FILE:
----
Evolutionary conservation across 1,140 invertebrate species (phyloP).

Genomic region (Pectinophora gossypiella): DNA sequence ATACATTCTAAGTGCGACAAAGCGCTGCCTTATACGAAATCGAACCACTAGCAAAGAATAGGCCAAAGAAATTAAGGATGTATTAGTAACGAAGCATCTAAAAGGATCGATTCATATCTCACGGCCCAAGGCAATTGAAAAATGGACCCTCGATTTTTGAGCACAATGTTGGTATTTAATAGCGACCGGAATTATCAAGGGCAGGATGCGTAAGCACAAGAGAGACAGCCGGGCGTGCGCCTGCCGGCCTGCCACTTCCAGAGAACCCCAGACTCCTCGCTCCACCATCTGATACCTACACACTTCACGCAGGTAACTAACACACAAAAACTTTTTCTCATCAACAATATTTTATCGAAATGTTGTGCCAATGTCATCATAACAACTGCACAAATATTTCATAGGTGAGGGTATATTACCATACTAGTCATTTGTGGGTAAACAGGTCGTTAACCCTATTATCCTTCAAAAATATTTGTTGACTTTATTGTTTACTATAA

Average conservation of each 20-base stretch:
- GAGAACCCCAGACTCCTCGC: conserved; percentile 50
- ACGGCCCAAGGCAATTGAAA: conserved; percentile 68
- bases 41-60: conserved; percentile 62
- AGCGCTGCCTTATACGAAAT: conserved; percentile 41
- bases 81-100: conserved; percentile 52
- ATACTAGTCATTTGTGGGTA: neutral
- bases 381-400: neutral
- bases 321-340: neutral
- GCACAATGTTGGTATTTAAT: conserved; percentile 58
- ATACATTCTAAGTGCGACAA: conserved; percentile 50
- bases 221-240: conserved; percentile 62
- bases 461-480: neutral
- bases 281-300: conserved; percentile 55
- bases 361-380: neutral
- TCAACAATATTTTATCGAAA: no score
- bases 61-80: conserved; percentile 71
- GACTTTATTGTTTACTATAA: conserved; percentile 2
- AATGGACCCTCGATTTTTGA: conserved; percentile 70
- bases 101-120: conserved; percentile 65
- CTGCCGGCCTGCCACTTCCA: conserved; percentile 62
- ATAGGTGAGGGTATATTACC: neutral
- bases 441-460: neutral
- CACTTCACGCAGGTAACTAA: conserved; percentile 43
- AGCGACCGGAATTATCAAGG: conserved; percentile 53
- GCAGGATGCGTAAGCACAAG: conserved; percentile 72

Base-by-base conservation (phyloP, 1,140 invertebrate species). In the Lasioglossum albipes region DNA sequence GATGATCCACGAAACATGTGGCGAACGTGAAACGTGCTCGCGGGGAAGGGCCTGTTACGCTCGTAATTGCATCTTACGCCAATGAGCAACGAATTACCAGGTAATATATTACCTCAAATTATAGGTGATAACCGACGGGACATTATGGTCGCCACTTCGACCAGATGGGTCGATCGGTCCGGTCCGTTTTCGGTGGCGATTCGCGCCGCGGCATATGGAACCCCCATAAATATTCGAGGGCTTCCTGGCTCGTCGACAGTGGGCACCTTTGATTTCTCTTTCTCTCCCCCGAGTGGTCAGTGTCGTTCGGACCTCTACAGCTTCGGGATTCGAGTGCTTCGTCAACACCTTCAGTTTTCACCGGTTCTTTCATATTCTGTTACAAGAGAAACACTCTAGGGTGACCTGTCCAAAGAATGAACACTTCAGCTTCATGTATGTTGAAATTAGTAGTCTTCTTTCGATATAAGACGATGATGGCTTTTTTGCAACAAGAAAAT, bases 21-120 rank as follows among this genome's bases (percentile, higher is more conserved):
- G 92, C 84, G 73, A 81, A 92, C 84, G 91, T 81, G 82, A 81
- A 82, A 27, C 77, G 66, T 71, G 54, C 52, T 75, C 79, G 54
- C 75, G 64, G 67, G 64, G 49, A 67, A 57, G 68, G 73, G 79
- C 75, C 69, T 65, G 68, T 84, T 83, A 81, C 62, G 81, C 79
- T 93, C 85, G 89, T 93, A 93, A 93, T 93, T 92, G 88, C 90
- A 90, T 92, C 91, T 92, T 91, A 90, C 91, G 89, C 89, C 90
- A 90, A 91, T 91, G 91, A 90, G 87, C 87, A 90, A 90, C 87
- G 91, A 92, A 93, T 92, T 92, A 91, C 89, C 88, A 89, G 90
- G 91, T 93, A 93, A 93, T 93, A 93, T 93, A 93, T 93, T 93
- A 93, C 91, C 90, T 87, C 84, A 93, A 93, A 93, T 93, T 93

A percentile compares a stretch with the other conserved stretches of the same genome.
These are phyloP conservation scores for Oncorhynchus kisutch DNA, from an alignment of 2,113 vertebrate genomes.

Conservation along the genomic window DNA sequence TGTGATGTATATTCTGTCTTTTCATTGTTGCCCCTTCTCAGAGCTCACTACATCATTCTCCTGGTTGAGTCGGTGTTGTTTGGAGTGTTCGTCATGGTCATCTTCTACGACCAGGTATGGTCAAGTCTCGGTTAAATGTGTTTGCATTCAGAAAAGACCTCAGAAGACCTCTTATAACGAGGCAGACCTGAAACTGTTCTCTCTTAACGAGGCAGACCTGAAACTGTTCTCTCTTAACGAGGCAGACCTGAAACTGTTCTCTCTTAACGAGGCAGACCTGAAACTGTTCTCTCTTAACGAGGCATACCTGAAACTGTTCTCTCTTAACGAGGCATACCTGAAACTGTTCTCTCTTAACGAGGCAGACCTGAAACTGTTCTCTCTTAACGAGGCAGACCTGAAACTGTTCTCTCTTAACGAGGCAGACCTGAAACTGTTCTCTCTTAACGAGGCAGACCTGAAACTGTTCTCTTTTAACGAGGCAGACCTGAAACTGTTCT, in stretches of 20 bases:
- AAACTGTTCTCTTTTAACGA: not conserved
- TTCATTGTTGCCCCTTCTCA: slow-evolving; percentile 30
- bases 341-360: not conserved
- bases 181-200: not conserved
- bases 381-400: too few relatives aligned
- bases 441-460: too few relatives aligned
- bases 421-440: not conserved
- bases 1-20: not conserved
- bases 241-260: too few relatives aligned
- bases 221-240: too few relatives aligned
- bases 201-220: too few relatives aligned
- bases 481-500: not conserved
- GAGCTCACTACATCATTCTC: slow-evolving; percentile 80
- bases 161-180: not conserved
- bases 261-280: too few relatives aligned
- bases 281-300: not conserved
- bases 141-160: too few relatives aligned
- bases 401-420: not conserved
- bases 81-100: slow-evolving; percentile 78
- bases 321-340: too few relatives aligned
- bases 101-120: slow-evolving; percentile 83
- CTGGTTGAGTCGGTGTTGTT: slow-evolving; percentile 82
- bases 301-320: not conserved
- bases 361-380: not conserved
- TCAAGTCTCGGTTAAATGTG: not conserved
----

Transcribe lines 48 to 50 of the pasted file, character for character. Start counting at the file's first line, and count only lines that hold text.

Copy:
- bases 441-460: too few relatives aligned
- bases 421-440: not conserved
- bases 1-20: not conserved